Secondly, the legislation will deal primarily, although not completely, with younger people. However, the legislation must also speak to those ordinary people who serve on juries. They will have to look at a particular set of facts and decide whether what they have found fits the label of rape, which is something that juries take extremely seriously. I fear that an act is to be included which, for ordinary people, is not rape. I have discussed this with a number of people since the matter was raised at Second Reading. The usual response has been, "What planet are those people living on? Of course it is something quite different. It is serious, but different". Once you begin to import a set of facts which in the minds of those who will be trying such cases does not meet the label of rape, then difficulties will arise. I am sure that people serving on juries will acquit when there should not be an acquittal. There should be a specific conviction for a specific offence.

A number of suggestions have been made about how that might be done. The noble and learned Lord, Lord Lloyd, has suggested one way, while another is that set out by the noble Lord, Lord Campbell of Alloway, in Amendment No. 11.

I understand that the Minister has come under pressure from victims of such offences. They regard the offence as being as unpleasant as rape, and they may be right about that. If they are right, then we must accept it and ensure that the law is able to meet their concerns. But it is also different from rape. That is why I say that the two should not be put together.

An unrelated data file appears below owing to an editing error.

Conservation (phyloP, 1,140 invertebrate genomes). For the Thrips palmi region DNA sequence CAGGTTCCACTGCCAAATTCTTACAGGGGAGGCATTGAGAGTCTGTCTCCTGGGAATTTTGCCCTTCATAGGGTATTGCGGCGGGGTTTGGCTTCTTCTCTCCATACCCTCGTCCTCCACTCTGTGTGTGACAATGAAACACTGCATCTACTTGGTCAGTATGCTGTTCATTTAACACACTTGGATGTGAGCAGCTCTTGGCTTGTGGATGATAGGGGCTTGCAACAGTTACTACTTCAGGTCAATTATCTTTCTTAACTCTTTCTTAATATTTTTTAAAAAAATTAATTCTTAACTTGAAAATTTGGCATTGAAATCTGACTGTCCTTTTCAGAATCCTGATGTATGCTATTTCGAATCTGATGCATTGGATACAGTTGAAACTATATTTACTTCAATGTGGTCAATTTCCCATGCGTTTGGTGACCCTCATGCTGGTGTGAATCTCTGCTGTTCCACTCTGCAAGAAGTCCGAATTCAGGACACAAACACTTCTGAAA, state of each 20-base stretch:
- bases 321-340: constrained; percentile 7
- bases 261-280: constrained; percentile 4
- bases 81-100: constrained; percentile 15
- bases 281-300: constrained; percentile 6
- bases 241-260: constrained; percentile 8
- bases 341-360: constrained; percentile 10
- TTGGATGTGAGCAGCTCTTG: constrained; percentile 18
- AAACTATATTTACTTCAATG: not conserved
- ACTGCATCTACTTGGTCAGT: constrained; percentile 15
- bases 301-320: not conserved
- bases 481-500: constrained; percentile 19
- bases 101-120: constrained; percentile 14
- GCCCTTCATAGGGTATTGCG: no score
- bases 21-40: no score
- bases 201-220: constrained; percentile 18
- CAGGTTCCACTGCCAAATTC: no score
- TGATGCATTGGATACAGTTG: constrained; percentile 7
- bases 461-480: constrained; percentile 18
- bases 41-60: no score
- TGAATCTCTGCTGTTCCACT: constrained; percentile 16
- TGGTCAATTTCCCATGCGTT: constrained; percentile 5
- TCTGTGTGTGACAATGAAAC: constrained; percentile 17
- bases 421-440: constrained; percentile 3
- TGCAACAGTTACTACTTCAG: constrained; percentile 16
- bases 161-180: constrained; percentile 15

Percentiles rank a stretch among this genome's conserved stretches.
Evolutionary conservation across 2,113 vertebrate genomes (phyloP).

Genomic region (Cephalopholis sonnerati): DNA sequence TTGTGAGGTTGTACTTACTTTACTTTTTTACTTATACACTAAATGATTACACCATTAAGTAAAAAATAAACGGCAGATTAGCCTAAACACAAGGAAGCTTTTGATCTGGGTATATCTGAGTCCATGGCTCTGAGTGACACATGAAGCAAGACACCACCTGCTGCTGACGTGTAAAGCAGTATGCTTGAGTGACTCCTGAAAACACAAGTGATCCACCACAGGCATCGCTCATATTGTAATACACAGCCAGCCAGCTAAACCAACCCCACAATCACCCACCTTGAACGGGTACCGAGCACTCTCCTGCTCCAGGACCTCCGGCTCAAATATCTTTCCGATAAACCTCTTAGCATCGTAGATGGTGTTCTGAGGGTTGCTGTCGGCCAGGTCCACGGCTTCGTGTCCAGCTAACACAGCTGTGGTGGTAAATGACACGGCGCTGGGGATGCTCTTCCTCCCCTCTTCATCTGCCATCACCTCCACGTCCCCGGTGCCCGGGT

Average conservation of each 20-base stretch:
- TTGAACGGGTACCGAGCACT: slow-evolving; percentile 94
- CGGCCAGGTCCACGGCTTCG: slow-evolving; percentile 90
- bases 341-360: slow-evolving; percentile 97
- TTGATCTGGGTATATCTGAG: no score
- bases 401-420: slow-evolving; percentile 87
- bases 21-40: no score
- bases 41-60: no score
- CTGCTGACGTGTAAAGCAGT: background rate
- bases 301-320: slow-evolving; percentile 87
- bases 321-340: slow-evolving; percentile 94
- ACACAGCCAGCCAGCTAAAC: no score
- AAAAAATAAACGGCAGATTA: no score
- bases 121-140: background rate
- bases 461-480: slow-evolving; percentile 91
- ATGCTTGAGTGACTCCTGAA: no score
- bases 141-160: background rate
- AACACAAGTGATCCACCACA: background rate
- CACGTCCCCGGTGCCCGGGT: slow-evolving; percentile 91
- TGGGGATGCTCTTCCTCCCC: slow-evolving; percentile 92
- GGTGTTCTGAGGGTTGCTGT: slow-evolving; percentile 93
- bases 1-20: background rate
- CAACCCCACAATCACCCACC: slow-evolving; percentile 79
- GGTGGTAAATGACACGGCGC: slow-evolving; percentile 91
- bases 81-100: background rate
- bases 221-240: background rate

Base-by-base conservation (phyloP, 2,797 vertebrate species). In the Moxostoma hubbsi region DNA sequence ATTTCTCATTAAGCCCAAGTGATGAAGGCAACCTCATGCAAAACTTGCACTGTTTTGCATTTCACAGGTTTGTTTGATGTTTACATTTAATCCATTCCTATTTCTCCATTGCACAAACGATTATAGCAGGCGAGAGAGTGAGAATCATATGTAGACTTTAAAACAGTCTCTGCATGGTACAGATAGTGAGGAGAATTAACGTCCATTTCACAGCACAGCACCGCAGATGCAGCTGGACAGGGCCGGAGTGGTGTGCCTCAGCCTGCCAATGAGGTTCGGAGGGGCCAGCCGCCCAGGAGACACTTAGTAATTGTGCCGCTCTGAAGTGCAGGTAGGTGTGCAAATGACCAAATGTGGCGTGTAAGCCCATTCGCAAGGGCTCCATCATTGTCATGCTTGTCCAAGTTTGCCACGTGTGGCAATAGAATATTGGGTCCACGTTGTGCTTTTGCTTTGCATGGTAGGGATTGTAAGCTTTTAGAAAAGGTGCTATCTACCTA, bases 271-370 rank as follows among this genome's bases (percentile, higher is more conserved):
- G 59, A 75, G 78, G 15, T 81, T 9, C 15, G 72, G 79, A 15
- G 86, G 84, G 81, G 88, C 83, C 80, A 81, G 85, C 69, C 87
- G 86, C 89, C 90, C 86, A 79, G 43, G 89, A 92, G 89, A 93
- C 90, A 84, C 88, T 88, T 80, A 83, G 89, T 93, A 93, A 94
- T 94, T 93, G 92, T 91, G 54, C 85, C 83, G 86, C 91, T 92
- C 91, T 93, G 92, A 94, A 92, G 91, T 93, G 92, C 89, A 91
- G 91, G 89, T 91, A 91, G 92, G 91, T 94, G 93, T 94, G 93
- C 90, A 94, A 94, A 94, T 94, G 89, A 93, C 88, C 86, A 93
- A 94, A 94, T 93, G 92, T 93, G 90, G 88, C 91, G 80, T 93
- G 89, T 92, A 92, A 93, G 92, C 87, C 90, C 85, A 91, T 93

The Minister also has the police telling him to follow this course, but to that I can say only that the Criminal Bar Association and many other bodies feel that it will be a mistake, for the reasons I gave at Second Reading. The change would alter the label of rape in a way which I believe would weaken the seriousness of that offence. Furthermore, I think that we could face a real danger of seeing acquittals in cases where juries feel that the label is not deserved in light of the particular facts of the case.

Despite what he may have been told by his officials, by pressure groups and by others, I hope that the Minister will see a way to meet the concerns of victims

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which does not undermine the prospect of correct convictions. That can be done by setting out in the way other noble Lords have suggested a separate, serious offence to mark the gravity of this kind of behaviour.